So far I’ve used only basic functions within Scrivener, but now that I’m blogging much more, I need to learn how to use Scrivener’s status and labeling functions to keep track of which posts are completed and published and which ones I’m still working on.


Scrivener makes it easy to manage my blog posts, but for my Blog Post a Day in 2015 challenge I needed Excel to track data about the posts, such as how many words I wrote each month and how many posts appeared on which blog. I set up a worksheet with the following columns:

  • A: Date
  • B: Blog #1
  • C: Blog #2
  • D: Blog #3
  • E: Post title
  • F: Number of words

When I document my post published each day here, I put a 1 in the column of the blog where the post appears. (Occasionally I publish the same post on more than one blog, but I only include it once in my total word count.) Having a column for each blog allows me to see easily how I need to distribute future posts and to calculate how many posts appeared on each blog at the end of the month.

At the end of each month I calculate the number of posts published on each blog and the total number of words I wrote that month.

At the end of February, after I had calculated my February totals, I realized that I also wanted to be able to compare the statistics across months. I set up a second sheet with the following columns:

  • A: Month
  • B: Total words written
  • C: Number of posts
  • D: Average post length
  • E: Number of words in shortest post
  • F: Number of words in longest post

At the end of the year, I hope this second sheet will allow me to see the patterns in my writing.

New Look, New Focus

Finally, I had to make a decision.

Now that I’ve gone back to school and earned my doctorate (2011), now that we’ve retired and relocated (2013), I finally have to decide what I want to be when I grow up.

I’ve been thinking about all this inchoately for some time, but, in a marvelous example of synchronicity, a recent writing prompt in the 30-Day Digital Journaling Challenge made everything fall into place.

I had already decided that I was spreading myself too thin and needed to make changes to spend more time on my own writing. But when the journaling prompt asked me to have a talk with my inner critic, I was surprised at where the conversation went. All writers grapple with the inner critic, that internal voice that constantly tells us we have no right to write, no talent, nothing worth saying. I had barely started asking my inner critic to go easy on me when she interrupted and starting talking back.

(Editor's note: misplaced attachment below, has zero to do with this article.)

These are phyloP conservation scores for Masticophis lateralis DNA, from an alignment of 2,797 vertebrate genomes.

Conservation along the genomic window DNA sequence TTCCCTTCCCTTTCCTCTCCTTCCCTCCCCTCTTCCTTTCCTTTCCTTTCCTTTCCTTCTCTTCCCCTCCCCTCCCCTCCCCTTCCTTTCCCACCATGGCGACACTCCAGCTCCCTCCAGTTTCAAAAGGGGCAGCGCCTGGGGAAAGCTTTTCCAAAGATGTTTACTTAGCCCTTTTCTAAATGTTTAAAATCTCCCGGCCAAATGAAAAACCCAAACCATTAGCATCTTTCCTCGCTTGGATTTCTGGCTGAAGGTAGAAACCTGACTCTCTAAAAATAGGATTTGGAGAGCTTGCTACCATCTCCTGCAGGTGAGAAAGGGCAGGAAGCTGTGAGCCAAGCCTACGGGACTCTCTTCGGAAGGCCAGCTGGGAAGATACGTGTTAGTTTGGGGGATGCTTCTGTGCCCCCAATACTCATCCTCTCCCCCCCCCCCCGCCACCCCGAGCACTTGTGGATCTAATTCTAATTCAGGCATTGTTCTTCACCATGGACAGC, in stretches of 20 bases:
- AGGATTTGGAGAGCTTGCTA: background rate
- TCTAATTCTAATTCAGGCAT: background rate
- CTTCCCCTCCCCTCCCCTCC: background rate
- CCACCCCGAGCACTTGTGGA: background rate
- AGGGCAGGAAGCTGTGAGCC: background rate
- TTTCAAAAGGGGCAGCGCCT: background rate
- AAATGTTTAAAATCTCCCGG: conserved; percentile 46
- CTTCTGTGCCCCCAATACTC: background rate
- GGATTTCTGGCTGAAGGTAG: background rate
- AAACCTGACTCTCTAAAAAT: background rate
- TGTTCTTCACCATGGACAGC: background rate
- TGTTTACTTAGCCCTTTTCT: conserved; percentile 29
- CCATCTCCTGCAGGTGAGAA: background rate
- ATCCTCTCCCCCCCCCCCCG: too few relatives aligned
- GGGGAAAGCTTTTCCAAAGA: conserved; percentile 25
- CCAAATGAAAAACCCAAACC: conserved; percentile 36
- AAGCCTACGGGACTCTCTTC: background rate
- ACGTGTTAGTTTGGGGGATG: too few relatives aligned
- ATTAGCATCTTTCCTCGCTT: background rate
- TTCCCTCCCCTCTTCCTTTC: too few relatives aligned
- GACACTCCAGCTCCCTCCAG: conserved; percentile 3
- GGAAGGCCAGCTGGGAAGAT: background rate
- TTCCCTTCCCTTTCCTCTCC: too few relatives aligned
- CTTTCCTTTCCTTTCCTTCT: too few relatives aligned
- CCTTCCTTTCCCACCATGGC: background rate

And here’s what she had to say: You and I are not adversaries. In fact, I’m your writing best friend. I’m that alternate state of consciousness that takes over and does just about everything right when you’re in the zone, writing in flow. You know that we do your best work together. But you haven’t invited me to come visit you for quite a while.

And I had to admit that she was right. I haven’t written in flow since I finished my dissertation in the spring of 2011. I had forgotten how exhilarating that writing state feels and how good is the work that comes out of it. I’ll explain writing in flow in more detail in another post, but its most pertinent characteristic for this discussion is that it can be nurtured and cultivated. To court flow, the writer—or at least this writer—has to provide conditions conducive to that mental shift of gears that happens when flow kicks in.

So in my journal entry I agreed to once again offer her—let’s call her Flow and get her a big tricked-out name tag—what she needs to operate:

Flow nametag

  • meaningful writing projects
  • real deadlines
  • specific target audiences
  • extended periods of uninterrupted writing time

For me, that final one has always been the most important. I’m sure some people can slip in and out of flow at short notice and for small bursts of time, but my Flow doesn’t work that way. She likes to move in and stay a while.

As a result of the compromise I’ve reached with Flow, I’ll be narrowing the focus of this blog to the following topics:

  • journal writing
  • memoirs and memoir writing
  • therapeutic benefits of expressive writing
  • creative nonfiction writing, both general advice and my own writing process
  • psychology news as it pertains to these topics

Also, since one of my areas of study is the intersection of psychology and literature, I will try to create more interweaving between this blog, which emphasizes psychology and writing, and my literature blog, Notes in the Margin. To that end, I have changed to the same design theme for both blogs to create a sense of continuity for readers moving between them.

Unlike Peter Pan, I think I’m finally ready to grow up into who I want to be. Thanks for listening.

Flow and I would love for you to write something in the comment section below.